Health care technologies

Target multiple levels when implementing complex health technology in a specific context


When implementing Advance care planning (ACP) as a complex health technology in a complex setting such as a nursing home, multiple levels should be targeted, including management, nurses, care staff, volunteers, visiting or residing physicians, families, cleaning or other staff.


The implementation process will have a higher chance of succeeding when multiple levels are targeted within the nursing home. Colleagues in the nursing home can help each other to implement the intervention, creating a positive and open environment to learn and develop new skills and deliver the best care possible. In this way the intervention can produce a shift in working culture and attitudes and deliver sustainable change.


The ACP+ intervention targeted not only the (head) nurses, but also other care staff and cleaning, kitchen and maintenance staff. Also, engagement of the management was required for participation in the trial. A few highly motivated people were extensively trained in conducting ACP conversations and this knowledge was past onwards to colleagues via internal training sessions. In this way the whole nursing home was involved in the intervention, leading to greater participation of all nursing home employees.

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Social Health Domain 3: Technology to promote social participation

Make sure social robots work well with residents and consider practical challenges when implementing social robots in nursing homes


Understanding how social robots positively impact nursing home residents as well as analysing practical challenges are important when implementing robotic assistive technology in nursing homes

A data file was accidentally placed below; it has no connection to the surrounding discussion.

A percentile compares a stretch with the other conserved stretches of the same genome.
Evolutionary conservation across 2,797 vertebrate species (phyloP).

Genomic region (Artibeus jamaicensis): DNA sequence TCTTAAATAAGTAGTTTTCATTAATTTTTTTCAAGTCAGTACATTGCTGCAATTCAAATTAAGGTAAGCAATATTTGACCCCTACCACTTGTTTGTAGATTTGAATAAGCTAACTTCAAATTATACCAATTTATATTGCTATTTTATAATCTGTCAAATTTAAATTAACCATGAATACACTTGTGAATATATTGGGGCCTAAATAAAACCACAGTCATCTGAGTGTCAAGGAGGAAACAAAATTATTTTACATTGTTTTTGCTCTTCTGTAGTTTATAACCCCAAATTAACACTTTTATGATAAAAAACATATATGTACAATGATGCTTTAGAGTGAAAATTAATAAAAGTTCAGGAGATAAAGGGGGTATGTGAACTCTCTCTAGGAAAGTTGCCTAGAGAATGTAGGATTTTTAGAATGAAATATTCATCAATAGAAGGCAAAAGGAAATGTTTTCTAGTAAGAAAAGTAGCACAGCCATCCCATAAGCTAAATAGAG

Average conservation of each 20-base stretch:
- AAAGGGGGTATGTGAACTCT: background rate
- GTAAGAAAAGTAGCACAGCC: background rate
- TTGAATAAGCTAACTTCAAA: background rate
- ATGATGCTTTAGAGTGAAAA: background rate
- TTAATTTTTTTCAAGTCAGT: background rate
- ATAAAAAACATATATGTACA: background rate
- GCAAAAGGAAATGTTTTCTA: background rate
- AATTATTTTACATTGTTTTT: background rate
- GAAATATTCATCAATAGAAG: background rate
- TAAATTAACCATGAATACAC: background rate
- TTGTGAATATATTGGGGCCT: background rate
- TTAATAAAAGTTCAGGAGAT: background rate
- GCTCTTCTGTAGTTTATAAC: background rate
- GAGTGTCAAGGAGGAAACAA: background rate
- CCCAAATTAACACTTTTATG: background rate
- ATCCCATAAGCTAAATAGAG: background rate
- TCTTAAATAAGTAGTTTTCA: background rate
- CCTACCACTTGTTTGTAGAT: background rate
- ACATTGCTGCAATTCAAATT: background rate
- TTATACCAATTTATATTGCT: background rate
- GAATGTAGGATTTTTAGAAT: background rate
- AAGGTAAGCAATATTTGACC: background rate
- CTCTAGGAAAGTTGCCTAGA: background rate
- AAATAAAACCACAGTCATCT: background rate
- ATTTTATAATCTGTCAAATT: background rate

Explanation and examples

An important facilitating factor to the acceptance of social robots in nursing homes is understanding and seeing how social robots positively impact residents, for example by improving the communication, decreasing loneliness, providing joy to residents, calming agitated residents or generally increasing their wellbeing. Understanding these benefits will facilitate the acceptance of social robots by staff as well as by relatives, but is also important for the resident to accept the social robot, as their acceptance will be influenced by the views and attitudes of staff and relatives.

On the other hand, one of the key hindering factors to the acceptance of social robots in nursing homes are practicalities of everyday life in the nursing home, such as storage, hygiene, finding a quiet place, scheduling time for robot use or the need to charge the robot.

We conclude, that applying an acceptance model of social robots (here the Almere Model) is an interesting and feasible way to trace facilitators and barriers of implementation of social technology in nursing homes, where involvement in social activities and enhancing positive experiences are important foci of interventions to improve social health.